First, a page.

The Truth About Multitasking: How Your Brain Processes Information
It's the gospel of productivity in a maxed-out world: Multitasking helps you get more done faster. The only thing is, it doesn't, says David Meyer, a cognitive scientist at the University of Michigan--where he serves as director of the Brain, Cognition and Action Laboratory--and one of the country's leading experts on multitasking.
"When you perform multiple tasks that each require some of the same channels of processing, conflicts will arise between the tasks, and you're going to have to pick and choose which task you're going to focus on and devote a channel of processing to it," he explains.
Meyer has been at the forefront of research for several decades on how the brain processes information and copes with multitasking. He has investigated the brain's speed, accuracy and memory in information processing while working with psychologist David Kieras for the Office of Naval Research. A study Meyer co-wrote on the limitations of multitasking ("Executive Control of Cognitive Processes in Task Switching") went viral in 2001, setting off the first awareness of the counterproductivity of simultaneous activities.
Meyer's work has helped demonstrate that humans have distinct bandwidth challenges, which can make multitasking problematic. It turns out the brain's ability to process information is limited in a variety of ways -- from processing channels to limits on data volume, velocity and working memory -- that confound true, simultaneous task actions.
Counter to common belief, you can't do two cognitively complicated tasks at once, Meyer says. When you're on the phone and writing an e-mail at the same time, you're actually switching back and forth between them, since there's only one mental and neural channel through which language flows. "If you have a complicated task, it requires all your attention, and if you're trying to spread your attention over multiple tasks, it's not going to work," he says.
That's heresy in a time-urgent world with the attention span of a macaque on crack. Meyer admits that multitasking is not only getting more prevalent, but it's also "very often highly inefficient and can be dangerous to your health." Even the most adept multitasker will "crash and burn" trying to resolve simultaneous conflicting demands, Meyer says. That means you could wind up sending the wrong e-mail; blow an account; have a "brownout," in which too much access to the cerebral grid shuts down critical thinking; or worse, find yourself in a truly hazardous situation, such as driving while using a cell phone.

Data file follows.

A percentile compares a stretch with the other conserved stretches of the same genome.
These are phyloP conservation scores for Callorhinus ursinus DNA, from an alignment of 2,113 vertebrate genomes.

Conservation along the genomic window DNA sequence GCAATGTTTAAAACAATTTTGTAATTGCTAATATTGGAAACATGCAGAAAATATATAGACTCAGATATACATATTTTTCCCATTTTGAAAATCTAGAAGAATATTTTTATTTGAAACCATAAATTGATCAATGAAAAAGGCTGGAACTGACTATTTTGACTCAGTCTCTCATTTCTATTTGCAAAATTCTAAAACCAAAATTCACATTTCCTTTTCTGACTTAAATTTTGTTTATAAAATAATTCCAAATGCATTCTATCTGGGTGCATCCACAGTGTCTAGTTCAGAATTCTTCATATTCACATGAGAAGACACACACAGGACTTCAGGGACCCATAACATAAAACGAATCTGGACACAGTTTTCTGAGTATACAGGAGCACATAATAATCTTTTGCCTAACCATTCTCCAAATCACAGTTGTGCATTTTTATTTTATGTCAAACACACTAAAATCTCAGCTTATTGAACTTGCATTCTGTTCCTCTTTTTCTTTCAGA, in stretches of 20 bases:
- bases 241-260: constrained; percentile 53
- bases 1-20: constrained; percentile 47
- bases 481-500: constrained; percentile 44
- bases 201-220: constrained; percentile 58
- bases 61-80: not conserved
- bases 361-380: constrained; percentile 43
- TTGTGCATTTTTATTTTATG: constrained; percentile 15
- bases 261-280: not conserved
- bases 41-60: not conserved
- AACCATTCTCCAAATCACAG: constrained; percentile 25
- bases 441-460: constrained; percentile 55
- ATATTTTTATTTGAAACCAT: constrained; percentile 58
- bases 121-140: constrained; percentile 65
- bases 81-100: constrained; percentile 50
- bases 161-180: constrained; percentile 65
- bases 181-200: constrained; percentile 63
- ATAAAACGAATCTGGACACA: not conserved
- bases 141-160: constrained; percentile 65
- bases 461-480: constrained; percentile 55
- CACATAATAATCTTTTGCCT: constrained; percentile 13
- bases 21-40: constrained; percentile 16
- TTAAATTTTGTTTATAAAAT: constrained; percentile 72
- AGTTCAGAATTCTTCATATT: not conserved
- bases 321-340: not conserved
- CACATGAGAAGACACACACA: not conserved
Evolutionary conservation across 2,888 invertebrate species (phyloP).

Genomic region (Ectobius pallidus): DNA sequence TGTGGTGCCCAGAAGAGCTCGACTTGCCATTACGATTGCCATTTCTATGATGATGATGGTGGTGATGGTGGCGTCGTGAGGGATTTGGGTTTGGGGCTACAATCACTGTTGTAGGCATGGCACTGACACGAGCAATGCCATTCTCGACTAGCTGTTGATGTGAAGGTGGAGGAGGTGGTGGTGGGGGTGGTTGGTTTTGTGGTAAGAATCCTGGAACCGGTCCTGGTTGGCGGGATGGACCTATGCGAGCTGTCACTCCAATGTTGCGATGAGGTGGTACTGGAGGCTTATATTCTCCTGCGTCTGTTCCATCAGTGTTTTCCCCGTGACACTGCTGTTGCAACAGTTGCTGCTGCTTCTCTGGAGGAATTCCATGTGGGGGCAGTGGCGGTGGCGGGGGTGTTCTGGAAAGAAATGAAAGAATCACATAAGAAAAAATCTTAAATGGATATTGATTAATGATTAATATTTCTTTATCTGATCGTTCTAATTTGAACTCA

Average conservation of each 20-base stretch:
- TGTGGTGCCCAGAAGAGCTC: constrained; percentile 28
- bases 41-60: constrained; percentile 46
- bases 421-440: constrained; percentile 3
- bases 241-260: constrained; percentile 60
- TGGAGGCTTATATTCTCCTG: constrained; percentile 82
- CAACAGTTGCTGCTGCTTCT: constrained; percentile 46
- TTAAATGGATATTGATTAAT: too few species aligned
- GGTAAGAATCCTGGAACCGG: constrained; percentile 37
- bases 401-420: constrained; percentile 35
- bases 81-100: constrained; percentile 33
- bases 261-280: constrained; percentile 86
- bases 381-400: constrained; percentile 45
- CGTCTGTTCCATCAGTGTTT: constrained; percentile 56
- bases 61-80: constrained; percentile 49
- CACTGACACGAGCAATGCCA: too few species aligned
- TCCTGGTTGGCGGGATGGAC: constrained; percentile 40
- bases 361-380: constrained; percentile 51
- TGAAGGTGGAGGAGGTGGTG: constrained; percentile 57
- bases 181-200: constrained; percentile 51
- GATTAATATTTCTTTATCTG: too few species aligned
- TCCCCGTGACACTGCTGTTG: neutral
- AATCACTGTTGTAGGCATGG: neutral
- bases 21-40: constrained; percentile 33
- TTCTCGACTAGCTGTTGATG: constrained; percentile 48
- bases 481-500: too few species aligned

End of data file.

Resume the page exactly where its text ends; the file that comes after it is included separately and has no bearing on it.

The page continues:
"When you're driving, you have to use the language channel to talk, read signs, plan your next move. If you're trying to have a cell phone conversation while you're doing that, either the phone conversation will suffer or the driving," Meyer says.
He points to the growing number of auto accidents caused by businesspeople sending work texts from behind the wheel. The conflicts triggered by incessant multitasking can set off chronic stress and slow you down, shredding productivity. In fact, trying to complete two or more tasks at once can take 50 percent more time or longer, depending on the complexity of the tasks, Meyer says.
The good news is that there is hope for the attention-span-challenged, in the form of self-regulation through better time management and scheduling. "If you're disciplined enough, you can map out the usage of your time in a way that minimizes your exposure to interruptions," Meyer explains.
Entrepreneurs are some of the most compulsive multitaskers--"macho master multitaskers," as Meyer puts it -- but he says you'd be wise to cool the scatterbrain jets and focus.
"If you want to be a creative entrepreneur, you ought to be setting aside large chunks of time where you just think," he says. "Einstein was not multitasking when he was dreaming up the special and general theories of relativity."